Nunatsiaq News
NEWS: Nunavut June 14, 2018 - 9:30 pm

Nunavut welcomes new premier, Joe Savikataaq

Savikataaq of Arviat becomes Nunavut's fifth premier

NUNATSIAQ NEWS
Joe Savikataaq gets up to shake the hands of his fellow MLAs in the Nunavut legislature June 14, moments after learning that he would be Nunavut's fifth premier. (PHOTO BY BETH BROWN)
Joe Savikataaq gets up to shake the hands of his fellow MLAs in the Nunavut legislature June 14, moments after learning that he would be Nunavut's fifth premier. (PHOTO BY BETH BROWN)
Premier Joe Savikataaq shares his elation at being chosen premier June 14 before speaking to reporters in the foyer of the Nunavut legislature. (PHOTO BY BETH BROWN)
Premier Joe Savikataaq shares his elation at being chosen premier June 14 before speaking to reporters in the foyer of the Nunavut legislature. (PHOTO BY BETH BROWN)
George Hickes, who represents Iqaluit-Tasiluk in the legislature, is moving back to cabinet after spending the past seven months as a regular MLA. (PHOTO BY BETH BROWN)
George Hickes, who represents Iqaluit-Tasiluk in the legislature, is moving back to cabinet after spending the past seven months as a regular MLA. (PHOTO BY BETH BROWN)

Nunavut has a new premier, Arviat South MLA Joe Savikataaq, along with a new face in the cabinet, Iqaluit-Tasiluk MLA George Hickes.

That’s after a whirlwind day in the Nunavut legislature, June 14, that saw Aggu MLA Paul Quassa, the premier, ousted by a non-confidence vote.

Of the 21 members who voted, 16 voted against Quassa.

After the MLAs gathered for a meeting of full caucus, they went directly into a leadership forum, nominating Aivilik MLA Patterk Netser, Lorne Kusugak, a cabinet member and MLA for Rankin Inlet South, and cabinet member Savikataaq who represents the riding of Arviat South to stand for premier.

Then those three nominees fielded questions from the MLAs on everything from their work ethic to their views on child sex abuse, domestic violence, devolution, elder care and education.

During the three-plus hours of questioning, Savikataaq sold himself as a hard worker, who would make sure the job came first.

Savikataaq said he’s honest and positive, and promised team work with MLAs, saying he would make use of the little resources that Nunavut has “to get big results.”

He also spoke about a need for training, and achieving higher rates of Inuit employment in government and mining jobs.

“We want all Nunavummiut to be educated at the same level,” he said. “We don’t want a second-tier system in Nunavut.”

But it took two ballots for Savikataaq to earn the chance to bring his ideas to Nunavut.

The first ballot did not show a majority for any of the three nominees. This led to a second round of votes between Savikataaq and Kusugak. Netser was out of the running after the first vote.

After the results were announced in Savikataaq’s favour, he went around the chamber shaking hands with his fellow MLAs. Quassa did not attend the leadership forum.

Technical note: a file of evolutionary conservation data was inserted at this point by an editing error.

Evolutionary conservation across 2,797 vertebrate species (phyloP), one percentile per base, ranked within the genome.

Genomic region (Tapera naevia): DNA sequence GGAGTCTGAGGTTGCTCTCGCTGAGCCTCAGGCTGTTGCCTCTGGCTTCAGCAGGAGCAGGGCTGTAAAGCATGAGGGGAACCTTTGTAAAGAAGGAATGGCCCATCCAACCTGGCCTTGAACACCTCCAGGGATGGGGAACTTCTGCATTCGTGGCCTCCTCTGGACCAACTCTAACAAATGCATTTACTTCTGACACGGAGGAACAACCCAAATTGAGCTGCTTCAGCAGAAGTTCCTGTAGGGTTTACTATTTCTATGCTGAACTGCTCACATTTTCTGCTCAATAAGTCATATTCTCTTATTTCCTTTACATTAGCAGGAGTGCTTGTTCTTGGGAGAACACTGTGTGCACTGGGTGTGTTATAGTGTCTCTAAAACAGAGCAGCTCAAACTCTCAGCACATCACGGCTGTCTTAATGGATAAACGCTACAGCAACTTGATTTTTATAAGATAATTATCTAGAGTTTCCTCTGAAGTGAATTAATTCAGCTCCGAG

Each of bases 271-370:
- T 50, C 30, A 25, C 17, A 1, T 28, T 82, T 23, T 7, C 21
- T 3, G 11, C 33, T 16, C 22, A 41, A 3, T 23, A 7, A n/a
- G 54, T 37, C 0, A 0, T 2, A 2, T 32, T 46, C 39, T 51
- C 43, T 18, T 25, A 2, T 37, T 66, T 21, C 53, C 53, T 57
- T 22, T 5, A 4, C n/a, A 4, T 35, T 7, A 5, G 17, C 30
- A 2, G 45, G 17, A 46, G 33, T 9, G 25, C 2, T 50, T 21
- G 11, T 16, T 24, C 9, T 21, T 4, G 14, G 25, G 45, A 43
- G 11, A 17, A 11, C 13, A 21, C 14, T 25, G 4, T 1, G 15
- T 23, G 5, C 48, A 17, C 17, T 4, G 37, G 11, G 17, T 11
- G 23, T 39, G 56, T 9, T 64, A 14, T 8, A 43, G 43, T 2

Outside in the foyer of the legislature, Savikataaq, who had a broad smile, spoke briefly to reporters.

“I feel humbled, but I feel very good. I’m honoured that the MLAs have entrusted me to take on the premiership. I won’t let them down,” he said.

Before being elected to the Nunavut legislature in 2013, Savikataaq, a wildlife officer, served on the hamlet council of Arviat for about 20 years.

Under Quassa, Savikataaq served as environment minister.

“This morning was very stressful. There were no cheers. Nobody wanted it, it was something they felt had to be done,” he said about the motion that led to Quassa’s removal as premier.

“The issue this morning was management style. I have a different management style,” Savikataaq said, adding that he will use this style to work to get more federal government support for Nunavut.

As for his larger goals: “It’s bringing our elders home (and) treating our people that have mental illnesses. We have to help people who can’t help themselves.”

During the leadership forum, Savikataaq also said he wants to see an addictions treatment centre built in Nunavut, something many in Nunavut have been calling for.

Hickes, who served as health minister in the previous government, was returned to cabinet by acclamation, taking the place Savikataaq left open by becoming premier.

He said he couldn’t wait to get started on his new cabinet portfolio, although he’s still waiting to hear what that portfolio will be. “I’ve got a busy summer ahead of me,” he said.

“There are things in health I feel I didn’t finish,” but it’s up to the premier to decide the portfolio, he said.

Savikataaq did say he would likely take on the regular portfolio of the premier, which would leave his cabinet position in the Departments of Economic Development and Transportation or Environment open.

Savikataaq said it wouldn’t make good sense to do an extensive shuffle of the current cabinet.

When asked what the members meant in the morning session by their loss of confidence in the premier’s “leadership style”—that was the overarching reason members gave for demoting Quassa—Hickes couldn’t elaborate other than to say “everything wasn’t working.”

Two motions made by Hudson Bay MLA Allan Rumbolt saw Savikataaq recognized in the house as premier and Hickes as new cabinet member. Both were carried.

Then, at shortly after 8 p.m., it was time for speaker Joe Enook to thank the assembly staff for their hard work and wish everyone a safe summer and an abundant hunt during the summer.

“Those who are elected here today, we are proud of you,” he said.

The legislature returns Oct. 23 for its fall sitting and consideration of capital spending in the territory.


with files from Beth Brown and Jane George

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